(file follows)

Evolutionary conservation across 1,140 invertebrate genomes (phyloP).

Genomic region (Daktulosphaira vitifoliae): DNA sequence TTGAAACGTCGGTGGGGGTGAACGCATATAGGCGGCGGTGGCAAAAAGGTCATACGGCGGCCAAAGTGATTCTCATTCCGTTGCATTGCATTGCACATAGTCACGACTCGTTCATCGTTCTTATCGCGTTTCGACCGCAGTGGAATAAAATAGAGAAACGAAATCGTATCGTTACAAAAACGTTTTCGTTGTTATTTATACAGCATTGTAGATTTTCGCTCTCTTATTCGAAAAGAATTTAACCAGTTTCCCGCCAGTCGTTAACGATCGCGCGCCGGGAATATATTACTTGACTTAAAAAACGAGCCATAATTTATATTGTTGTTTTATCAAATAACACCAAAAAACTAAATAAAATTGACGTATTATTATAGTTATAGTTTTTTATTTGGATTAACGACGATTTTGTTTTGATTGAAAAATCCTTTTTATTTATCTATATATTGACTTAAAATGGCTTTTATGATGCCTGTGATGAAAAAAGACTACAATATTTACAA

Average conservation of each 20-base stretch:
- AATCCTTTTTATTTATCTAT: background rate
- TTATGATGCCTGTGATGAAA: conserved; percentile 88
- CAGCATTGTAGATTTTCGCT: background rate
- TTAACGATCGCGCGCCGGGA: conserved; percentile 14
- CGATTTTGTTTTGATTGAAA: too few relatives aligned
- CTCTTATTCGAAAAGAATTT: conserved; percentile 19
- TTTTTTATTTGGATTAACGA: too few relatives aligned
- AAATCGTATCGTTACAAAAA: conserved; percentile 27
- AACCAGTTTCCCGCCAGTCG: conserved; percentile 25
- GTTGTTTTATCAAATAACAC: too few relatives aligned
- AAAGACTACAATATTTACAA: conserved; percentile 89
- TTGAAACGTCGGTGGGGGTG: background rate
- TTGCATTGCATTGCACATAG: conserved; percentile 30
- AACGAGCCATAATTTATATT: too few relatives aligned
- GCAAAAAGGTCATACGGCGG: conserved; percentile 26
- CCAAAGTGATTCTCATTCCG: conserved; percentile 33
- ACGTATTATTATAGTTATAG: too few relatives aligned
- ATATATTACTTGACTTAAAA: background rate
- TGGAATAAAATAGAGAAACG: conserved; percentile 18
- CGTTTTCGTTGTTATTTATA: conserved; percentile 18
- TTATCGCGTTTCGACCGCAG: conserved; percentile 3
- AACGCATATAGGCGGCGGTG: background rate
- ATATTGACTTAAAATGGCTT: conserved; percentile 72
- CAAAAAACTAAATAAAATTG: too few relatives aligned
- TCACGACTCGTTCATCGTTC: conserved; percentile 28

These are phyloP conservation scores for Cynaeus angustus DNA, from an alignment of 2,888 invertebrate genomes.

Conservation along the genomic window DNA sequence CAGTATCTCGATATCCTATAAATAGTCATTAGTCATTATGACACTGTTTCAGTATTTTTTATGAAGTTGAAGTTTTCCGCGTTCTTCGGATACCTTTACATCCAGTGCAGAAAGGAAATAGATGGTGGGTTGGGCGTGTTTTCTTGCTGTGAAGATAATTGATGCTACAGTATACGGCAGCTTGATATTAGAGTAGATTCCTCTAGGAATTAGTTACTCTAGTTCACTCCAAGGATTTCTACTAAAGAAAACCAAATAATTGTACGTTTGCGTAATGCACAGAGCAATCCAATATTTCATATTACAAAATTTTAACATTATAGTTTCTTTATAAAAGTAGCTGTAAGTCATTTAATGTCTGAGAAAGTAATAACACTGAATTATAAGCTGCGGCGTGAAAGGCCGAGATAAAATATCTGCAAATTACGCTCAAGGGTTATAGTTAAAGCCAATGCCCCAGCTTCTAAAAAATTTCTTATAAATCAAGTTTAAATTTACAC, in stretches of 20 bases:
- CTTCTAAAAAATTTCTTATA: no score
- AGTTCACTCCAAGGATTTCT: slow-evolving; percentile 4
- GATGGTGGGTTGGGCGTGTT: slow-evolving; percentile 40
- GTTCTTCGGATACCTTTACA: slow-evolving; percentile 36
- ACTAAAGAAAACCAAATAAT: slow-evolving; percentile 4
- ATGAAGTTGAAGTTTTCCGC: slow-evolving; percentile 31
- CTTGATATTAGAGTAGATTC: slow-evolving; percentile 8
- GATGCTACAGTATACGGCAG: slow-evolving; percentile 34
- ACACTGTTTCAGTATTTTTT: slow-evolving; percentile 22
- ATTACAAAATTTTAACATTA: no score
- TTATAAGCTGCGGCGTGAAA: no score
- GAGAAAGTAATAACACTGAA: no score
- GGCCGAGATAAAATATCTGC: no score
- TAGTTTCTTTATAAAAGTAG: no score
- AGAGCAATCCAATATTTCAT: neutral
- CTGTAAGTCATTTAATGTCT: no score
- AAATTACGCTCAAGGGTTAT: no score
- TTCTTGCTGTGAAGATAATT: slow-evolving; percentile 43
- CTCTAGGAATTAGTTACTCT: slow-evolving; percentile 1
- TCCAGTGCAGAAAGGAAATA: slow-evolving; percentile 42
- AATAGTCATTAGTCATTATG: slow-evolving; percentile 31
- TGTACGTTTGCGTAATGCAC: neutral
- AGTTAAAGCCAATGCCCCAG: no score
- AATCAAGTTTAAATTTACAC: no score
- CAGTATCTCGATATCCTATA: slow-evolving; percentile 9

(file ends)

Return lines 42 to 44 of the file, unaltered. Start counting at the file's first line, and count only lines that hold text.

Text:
- GAGAAAGTAATAACACTGAA: no score
- GGCCGAGATAAAATATCTGC: no score
- TAGTTTCTTTATAAAAGTAG: no score